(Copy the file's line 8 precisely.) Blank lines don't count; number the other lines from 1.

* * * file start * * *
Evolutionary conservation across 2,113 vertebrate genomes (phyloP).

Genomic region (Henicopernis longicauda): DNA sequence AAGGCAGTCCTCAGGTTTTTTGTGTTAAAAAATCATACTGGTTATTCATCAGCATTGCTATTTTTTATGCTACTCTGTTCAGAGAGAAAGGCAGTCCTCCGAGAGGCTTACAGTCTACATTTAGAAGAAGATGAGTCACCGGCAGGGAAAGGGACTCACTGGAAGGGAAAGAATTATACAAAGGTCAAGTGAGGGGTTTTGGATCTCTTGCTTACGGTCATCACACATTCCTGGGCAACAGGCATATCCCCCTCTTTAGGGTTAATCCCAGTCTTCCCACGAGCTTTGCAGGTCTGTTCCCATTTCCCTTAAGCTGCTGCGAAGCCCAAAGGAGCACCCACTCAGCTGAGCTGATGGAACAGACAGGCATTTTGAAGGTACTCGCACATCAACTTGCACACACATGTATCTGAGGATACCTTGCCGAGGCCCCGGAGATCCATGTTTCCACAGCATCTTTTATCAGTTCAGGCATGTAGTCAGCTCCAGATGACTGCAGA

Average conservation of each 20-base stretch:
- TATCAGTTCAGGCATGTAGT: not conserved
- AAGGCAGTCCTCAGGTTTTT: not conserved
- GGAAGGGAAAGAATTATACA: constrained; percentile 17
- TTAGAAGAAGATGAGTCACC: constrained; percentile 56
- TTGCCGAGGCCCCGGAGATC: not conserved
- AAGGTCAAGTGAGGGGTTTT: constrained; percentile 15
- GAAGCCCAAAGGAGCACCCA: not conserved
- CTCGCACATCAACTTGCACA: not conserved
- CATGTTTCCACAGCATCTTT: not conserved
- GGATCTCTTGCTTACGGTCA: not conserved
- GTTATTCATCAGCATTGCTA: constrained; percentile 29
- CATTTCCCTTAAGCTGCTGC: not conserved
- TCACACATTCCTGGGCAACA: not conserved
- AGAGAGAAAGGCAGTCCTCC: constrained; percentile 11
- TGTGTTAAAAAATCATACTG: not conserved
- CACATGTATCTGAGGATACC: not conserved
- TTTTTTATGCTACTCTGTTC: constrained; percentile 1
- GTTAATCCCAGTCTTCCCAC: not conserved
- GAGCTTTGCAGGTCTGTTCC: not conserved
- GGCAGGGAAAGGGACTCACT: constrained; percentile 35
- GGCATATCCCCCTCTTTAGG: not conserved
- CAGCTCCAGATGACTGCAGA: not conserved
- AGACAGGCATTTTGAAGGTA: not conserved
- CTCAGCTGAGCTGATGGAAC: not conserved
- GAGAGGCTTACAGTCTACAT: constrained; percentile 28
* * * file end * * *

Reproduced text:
- TTGCCGAGGCCCCGGAGATC: not conserved